I’ve been on Anglesey all week, mainly to take a short break from it all. The Olympus was with me but photography wasn’t the priority; taking it easy as well as exploring was. Although I’ve been to Penmon Point and the lighthouse my wife never has so Monday we paid a little visit. As you can see not great weather but I was lucky to capture this little boat rounding the lighthouse on it’s way through the Menai Strait which separates the island of Anglesey from the mainland of Wales.
About 25 km (16 miles) long the shallow strait is influenced by the tides which cause very strong currents to flow in both directions through the strait at different times, creating dangerous conditions. The “Swellies” is considered to be the most dangerous area of the strait and this is located roughly between the two bridges that join Anglesey to mainland Wales. In this area rocks near the surface cause over-falls and local whirlpools, which can be of considerable danger in themselves and cause small boats to founder on the rocks.
The strait varies in width from 400 metres (1,300 feet) to 1,100 metres (3,600 feet), narrowing in the middle to about 500 metres (1,600 feet). Stand on the hills above the strait at the Swellies and you will see different current flows and whirlpools all moving fast roughly about 4.8 knots when the tide is flowing. The effect of the tide approaching from the south-west cause the water to flow north-eastwards as the levels rise. But that same tide flows right around Anglesey and several hours later it starts to flow into the strait from the opposite end. The tide continues to rise in height but the current flow is reversed through the strait.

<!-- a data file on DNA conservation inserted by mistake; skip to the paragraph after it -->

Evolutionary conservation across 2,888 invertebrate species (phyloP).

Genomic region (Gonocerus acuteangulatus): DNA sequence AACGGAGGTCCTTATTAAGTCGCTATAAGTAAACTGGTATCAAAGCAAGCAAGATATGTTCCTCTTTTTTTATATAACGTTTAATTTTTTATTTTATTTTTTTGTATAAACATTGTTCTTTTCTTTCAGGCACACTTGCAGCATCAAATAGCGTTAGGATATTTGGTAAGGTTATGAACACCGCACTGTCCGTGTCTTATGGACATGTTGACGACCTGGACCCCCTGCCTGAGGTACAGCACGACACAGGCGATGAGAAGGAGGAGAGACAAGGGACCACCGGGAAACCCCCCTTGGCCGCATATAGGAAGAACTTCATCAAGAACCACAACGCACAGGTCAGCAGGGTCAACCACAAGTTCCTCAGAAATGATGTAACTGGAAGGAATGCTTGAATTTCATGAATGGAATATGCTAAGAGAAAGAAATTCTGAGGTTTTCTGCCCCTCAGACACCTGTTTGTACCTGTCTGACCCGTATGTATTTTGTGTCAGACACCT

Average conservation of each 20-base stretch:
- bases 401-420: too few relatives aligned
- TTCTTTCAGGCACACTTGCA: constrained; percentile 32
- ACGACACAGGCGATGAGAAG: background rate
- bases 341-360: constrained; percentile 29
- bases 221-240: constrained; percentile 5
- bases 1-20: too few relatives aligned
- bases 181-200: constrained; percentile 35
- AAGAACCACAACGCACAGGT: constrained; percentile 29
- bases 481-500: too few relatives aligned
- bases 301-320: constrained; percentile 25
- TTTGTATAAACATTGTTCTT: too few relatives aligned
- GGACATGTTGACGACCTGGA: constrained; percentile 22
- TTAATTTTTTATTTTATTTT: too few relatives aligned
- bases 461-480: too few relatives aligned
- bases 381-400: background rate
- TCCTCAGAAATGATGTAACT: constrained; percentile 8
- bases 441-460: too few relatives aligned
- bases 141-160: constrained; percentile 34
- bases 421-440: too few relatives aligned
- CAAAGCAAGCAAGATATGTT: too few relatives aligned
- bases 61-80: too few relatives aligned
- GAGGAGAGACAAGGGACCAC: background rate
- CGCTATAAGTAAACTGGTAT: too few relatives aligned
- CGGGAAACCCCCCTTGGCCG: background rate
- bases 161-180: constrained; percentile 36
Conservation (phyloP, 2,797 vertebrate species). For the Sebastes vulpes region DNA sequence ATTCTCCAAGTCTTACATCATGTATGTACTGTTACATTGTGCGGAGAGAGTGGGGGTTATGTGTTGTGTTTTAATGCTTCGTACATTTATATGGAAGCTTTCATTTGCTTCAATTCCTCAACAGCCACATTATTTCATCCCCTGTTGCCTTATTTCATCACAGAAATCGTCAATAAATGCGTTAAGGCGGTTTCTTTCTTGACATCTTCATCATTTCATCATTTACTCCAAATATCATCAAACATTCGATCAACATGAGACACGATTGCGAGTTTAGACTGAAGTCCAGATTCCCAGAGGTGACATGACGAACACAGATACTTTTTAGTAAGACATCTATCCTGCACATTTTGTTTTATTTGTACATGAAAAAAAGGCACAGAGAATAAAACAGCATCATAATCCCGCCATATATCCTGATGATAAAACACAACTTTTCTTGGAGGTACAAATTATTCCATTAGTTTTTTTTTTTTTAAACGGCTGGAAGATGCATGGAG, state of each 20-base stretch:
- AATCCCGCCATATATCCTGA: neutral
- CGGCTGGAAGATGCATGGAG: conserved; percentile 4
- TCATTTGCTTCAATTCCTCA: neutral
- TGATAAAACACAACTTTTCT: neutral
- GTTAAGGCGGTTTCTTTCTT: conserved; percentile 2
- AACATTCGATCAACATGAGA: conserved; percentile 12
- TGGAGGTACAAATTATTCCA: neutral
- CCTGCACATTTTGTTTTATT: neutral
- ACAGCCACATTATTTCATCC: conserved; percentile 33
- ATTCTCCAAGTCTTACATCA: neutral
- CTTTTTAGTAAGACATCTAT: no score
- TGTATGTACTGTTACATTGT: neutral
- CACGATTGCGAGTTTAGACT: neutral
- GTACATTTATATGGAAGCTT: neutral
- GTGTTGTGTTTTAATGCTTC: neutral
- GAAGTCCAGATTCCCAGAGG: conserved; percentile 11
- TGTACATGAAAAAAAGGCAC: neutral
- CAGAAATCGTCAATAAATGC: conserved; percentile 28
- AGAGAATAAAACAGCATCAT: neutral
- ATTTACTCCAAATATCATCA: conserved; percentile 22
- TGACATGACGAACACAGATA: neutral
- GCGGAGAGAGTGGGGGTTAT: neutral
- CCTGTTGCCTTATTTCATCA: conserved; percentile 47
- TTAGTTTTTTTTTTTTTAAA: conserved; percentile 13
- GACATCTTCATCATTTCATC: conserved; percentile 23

For sailors who do not wish the long journey round Anglesey passage through the strait is the only answer. But there is danger if the passage is not done at the right time. As Sailing Almanac explains;
The flood enters the Menai Straits initially at the southern end at Caernarfon and quite some time before it enters through the north at Puffin Island – at times 6 hours out of phase and with a tidal difference of almost a metre. This means there’s a virtual moving waterfall as the water chases itself in and out of the Straits. It also means that HW and Slack Water do not coincide, however in order to traverse the Straits, especially through the Swellies, we need to know where this area of slack water is moving. Thanks to the magnificent studies made by the Oceanographic Dept of Bangor University we can plot the moving schedule of this slack water relative to HW Liverpool, as if like a bus time table. At various points along the Straits, we need to catch this movement of slack water in order to traverse the Straits, perhaps even with just a knot of tide in our favour. Any more, is a recipe for trouble.
And that to me seems like an Adventure. I hope you agree?
- The Isle of Anglesey (englishhistoryauthors.blogspot.com)
- This Day in the Yesteryear: Britannia Bridge Opens (1850) (euzicasa.wordpress.com)
- Pont Menai (morfadulas.com)